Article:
A function that's hidden away on your Google account could be tracking your every move if you haven't turned it off. Google knows a lot about you.
A large part of the search giant's business model is based around advertising – and for this to be successful it needs to know who you are. But with the right know-how it's possible to track down what Google knows about you and control what it uses for advertising purposes.
Google doesn't make a huge song and dance about its in-depth knowledge of its users, but at the same time it doesn't keep it a secret either. Here's how to find out what Google knows and take control of your data. (This article credit goes to Hindustan Times)
Even if you have “Location History” off, Google often stores your precise location. Here’s how to delete those markers and some best-effort practices that keep your location as private as possible. But there’s no panacea, because simply connecting to the internet on any device flags an IP address that can be geographically mapped. Smartphones also connect to cell towers, so your carrier knows your general location at all times.
TO PREVENT FURTHER TRACKING
For any device:Fire up your browser and go to myactivity.google.com. (You’ll need to be logged into Google) On the upper left drop-down menu, go to “Activity Controls.” Turn off both “Web & App Activity” and “Location History.”
That should prevent precise location markers from being stored to your Google account. Google will warn you that some of its services won’t work as well with these settings off. In particular, neither the Google Assistant, a digital concierge, nor the Google Home smart speaker will be particularly useful.
On Android:Under the main settings icon click on “Security & location.” Scroll down to the “Privacy” heading. Tap “Location.” You can toggle it off for the entire device. Use “App-level permissions” to turn off access to various apps.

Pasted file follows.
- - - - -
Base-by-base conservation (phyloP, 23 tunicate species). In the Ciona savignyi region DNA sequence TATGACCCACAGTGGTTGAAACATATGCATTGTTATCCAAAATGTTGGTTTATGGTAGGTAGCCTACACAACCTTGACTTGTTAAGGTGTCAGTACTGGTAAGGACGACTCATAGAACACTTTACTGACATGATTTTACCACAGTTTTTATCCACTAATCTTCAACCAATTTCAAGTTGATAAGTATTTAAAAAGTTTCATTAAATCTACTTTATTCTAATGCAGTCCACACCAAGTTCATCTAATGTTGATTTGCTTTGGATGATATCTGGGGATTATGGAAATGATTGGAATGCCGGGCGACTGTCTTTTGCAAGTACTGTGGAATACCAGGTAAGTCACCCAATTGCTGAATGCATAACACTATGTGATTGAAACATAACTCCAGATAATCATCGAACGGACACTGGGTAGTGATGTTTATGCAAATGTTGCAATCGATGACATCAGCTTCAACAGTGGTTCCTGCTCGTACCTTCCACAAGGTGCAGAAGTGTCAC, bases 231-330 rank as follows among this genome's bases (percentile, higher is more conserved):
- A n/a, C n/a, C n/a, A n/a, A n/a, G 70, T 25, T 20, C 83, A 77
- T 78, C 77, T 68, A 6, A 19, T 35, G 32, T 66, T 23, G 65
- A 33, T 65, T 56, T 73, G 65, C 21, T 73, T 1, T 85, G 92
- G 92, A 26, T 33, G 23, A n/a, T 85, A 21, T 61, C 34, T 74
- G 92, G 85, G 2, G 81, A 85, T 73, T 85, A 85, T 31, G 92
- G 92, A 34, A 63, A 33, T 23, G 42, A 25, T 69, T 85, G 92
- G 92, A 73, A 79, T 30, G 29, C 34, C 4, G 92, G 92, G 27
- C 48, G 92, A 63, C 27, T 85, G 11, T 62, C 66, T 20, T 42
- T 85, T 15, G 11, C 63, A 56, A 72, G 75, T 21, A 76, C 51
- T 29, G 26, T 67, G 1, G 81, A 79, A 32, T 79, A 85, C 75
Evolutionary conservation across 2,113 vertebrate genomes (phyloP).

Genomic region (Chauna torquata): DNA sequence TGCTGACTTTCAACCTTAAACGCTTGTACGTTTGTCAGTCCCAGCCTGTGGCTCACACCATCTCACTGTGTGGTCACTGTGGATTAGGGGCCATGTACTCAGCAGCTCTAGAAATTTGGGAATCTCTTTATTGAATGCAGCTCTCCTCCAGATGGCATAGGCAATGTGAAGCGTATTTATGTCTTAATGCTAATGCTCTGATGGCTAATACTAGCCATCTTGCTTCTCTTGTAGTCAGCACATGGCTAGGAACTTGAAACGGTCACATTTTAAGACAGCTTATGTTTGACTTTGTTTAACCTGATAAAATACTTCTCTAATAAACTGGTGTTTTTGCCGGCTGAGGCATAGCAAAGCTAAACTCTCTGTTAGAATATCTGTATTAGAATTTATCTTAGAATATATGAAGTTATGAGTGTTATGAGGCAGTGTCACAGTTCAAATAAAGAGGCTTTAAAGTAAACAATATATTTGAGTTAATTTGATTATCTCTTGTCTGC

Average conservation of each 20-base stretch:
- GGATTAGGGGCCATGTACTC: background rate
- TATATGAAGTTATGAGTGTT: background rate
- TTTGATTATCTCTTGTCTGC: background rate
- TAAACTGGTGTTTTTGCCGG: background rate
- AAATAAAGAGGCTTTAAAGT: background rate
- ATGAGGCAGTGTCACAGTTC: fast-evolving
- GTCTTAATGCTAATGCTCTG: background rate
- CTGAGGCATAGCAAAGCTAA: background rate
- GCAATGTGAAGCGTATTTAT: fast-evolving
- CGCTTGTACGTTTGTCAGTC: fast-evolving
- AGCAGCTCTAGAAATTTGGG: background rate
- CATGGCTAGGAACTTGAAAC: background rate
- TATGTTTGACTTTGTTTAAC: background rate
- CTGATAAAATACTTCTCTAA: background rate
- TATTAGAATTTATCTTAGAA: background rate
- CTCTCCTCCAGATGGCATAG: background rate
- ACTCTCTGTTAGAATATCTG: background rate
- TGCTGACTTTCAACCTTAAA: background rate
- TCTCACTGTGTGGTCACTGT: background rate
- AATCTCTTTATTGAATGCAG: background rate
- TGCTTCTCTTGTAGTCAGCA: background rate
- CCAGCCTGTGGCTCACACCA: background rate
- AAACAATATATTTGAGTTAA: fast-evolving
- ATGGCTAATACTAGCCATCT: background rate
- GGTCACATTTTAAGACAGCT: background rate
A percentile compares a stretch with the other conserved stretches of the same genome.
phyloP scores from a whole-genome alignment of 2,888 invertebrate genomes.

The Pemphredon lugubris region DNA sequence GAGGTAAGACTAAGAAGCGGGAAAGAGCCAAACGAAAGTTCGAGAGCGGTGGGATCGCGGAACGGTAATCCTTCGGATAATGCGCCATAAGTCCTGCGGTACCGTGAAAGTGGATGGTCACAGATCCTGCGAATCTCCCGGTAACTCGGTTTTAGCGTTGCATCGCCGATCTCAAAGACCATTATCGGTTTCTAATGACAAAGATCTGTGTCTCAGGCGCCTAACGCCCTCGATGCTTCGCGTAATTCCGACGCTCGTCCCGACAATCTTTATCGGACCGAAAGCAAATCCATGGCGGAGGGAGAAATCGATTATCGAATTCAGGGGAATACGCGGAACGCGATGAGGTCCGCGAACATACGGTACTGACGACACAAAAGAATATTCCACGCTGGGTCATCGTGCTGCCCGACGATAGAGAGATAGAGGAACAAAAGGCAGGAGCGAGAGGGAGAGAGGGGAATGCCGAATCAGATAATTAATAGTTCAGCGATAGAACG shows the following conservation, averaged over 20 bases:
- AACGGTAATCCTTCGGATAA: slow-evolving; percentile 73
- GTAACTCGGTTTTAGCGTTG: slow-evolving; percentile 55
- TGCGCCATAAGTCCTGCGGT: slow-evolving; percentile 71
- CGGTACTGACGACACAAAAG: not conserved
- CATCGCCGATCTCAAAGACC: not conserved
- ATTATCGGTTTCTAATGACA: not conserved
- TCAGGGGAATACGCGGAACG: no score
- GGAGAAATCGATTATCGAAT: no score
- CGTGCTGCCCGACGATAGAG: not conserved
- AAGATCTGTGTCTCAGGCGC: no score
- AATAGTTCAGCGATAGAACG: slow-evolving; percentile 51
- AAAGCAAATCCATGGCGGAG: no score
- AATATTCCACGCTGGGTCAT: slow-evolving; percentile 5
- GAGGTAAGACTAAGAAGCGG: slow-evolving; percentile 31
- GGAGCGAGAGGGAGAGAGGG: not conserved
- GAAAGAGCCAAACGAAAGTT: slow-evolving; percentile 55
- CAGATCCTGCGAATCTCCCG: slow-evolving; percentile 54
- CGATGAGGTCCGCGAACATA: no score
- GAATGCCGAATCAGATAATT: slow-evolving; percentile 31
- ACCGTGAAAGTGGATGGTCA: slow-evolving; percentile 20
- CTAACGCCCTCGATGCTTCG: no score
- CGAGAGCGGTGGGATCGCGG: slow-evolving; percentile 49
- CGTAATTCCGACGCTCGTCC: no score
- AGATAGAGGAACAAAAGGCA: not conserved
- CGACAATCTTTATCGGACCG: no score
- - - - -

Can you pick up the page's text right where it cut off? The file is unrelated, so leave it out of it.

Unlike the iPhone, there is no setting for “While Using.” You cannot turn off Google Play services, which supplies your location to other apps if you leave that service on. Sign in as a “guest” on your Android device by swiping down from top and tapping the downward-facing caret, then again on the torso icon. Be aware of which services you sign in on, like Chrome. You can also change search engines even in Chrome.
On iOS:If you use Google Maps, adjust your location setting to “While Using” the app; this will prevent the app from accessing your location when it’s not active. Go to Settings Privacy Location Services and from there select Google Maps to make the adjustment. In the Safari web browser, consider using a search engine other than Google. Under Settings Safari Search Engine, you can find other options like Bing or DuckDuckGo.
You can turn location off while browsing by going to Settings Privacy Location Services Safari Websites, and turn this to “Never.” (This still won’t prevent advertisers from knowing your rough location based on IP address on any website). You can also turn Location Services off to the device almost completely from Settings Privacy Location Services. Both Google Maps and Apple Maps will still work, but they won’t know where you are on the map and won’t be able to give you directions. Emergency responders will still be able to find you if the need arises.
Google Gps Tracking